Panic Disorder as a Chronic Illness

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Panic disorder is a chronic illness that waxes and wanes, and the prognosis is worse with comorbid agoraphobia, depression, or personality disorder. Both medication and cognitive-behavioral therapy have been found helpful in acute treatment trials of panic disorder. However, recent studies suggest that therapeutic gains are lost in many instances when treatment is stopped after short-term medication or cognitive-behavioral therapy. Thus, maintenance treatment appears necessary for many panic patients. Patients appear relatively stable during medication maintenance, but studies of maintenance psychosocial treatment for panic disorder have not yet been reported. Whether combined medication and psychosocial treatment lead to more durable effects after treatment discontinuation than are seen with individual treatments also remains to be determined.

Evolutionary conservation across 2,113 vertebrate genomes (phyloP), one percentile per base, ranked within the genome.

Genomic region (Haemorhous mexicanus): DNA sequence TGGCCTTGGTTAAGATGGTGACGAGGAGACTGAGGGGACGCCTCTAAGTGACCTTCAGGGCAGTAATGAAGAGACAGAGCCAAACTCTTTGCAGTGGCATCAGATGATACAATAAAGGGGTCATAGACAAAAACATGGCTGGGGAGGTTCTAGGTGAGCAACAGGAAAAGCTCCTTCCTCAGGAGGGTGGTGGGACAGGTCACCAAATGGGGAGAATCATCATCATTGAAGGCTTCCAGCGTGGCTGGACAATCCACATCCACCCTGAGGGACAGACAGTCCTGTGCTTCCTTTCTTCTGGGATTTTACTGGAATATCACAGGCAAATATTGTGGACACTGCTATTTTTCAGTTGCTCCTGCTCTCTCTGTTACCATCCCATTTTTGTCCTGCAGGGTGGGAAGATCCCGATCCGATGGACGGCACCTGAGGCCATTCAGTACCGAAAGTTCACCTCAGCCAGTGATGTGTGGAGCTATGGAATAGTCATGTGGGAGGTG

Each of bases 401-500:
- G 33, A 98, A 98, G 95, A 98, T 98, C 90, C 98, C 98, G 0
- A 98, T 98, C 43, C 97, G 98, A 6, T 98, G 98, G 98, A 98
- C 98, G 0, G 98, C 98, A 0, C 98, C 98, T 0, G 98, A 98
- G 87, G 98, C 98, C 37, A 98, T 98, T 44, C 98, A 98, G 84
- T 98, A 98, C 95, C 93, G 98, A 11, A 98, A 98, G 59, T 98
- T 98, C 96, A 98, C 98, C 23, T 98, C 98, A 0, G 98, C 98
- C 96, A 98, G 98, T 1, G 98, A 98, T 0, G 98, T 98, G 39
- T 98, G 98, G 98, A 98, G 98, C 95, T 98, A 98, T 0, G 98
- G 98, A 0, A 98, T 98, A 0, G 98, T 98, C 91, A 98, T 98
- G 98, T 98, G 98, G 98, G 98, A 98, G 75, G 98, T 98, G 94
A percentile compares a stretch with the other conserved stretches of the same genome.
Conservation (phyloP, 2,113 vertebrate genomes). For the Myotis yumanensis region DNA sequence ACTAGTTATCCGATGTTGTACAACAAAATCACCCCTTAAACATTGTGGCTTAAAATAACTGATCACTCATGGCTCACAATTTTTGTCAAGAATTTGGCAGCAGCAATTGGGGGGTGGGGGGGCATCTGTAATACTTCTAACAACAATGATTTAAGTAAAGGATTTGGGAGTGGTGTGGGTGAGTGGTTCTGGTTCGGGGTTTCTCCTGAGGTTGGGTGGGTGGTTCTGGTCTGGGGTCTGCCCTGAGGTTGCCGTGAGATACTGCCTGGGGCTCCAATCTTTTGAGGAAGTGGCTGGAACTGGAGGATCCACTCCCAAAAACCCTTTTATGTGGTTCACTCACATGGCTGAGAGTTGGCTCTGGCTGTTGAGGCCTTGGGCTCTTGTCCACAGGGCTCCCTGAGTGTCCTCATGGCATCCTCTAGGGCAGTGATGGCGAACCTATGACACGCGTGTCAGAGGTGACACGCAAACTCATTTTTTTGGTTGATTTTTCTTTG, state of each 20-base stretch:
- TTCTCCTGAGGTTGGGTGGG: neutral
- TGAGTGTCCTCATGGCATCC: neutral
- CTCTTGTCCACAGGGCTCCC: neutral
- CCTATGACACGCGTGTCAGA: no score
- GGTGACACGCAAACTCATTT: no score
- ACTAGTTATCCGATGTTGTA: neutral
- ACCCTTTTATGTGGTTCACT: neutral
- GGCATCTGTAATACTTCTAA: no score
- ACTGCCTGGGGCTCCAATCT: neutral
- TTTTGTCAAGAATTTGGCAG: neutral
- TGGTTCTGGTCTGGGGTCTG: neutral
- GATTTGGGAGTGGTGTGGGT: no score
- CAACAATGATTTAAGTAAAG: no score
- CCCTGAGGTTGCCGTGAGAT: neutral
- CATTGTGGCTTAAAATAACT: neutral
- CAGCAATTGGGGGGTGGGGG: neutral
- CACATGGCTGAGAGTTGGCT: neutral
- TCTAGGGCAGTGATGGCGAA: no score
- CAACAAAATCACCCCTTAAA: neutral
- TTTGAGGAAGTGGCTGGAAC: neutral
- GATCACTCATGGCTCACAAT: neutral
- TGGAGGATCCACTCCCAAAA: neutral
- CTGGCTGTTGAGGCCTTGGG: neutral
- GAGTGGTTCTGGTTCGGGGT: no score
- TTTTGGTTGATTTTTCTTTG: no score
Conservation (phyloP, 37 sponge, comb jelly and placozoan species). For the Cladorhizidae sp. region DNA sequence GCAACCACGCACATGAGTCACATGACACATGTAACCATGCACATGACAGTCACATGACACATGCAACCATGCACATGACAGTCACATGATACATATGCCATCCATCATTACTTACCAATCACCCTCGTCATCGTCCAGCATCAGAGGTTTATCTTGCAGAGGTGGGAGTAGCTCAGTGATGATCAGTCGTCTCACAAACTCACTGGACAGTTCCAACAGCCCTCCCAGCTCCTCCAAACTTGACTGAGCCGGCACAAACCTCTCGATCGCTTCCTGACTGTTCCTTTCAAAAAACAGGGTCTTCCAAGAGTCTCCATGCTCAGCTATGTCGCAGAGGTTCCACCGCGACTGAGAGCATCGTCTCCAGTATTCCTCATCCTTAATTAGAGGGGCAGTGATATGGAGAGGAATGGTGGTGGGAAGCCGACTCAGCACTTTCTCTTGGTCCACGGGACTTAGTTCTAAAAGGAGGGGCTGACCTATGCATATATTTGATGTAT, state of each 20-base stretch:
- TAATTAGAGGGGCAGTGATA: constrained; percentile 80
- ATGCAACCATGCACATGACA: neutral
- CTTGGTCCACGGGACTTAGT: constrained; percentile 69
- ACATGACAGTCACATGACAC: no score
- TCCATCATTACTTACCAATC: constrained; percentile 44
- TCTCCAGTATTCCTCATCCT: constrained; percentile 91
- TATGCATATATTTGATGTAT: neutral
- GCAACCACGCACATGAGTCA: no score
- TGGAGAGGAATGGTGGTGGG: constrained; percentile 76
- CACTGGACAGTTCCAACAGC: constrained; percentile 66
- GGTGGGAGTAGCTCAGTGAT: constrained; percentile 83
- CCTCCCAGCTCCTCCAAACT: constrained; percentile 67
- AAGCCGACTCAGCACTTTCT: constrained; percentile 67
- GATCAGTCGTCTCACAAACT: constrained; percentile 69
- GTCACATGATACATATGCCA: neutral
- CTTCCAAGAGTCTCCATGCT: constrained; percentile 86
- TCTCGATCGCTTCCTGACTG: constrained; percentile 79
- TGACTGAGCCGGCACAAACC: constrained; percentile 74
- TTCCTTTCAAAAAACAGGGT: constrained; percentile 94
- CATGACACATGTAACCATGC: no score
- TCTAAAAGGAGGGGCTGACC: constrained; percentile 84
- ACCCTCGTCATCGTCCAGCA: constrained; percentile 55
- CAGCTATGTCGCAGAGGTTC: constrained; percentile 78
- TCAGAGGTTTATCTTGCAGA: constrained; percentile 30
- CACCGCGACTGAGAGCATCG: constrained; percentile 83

J Clin Psychiatry 1997;58(suppl 13):5–8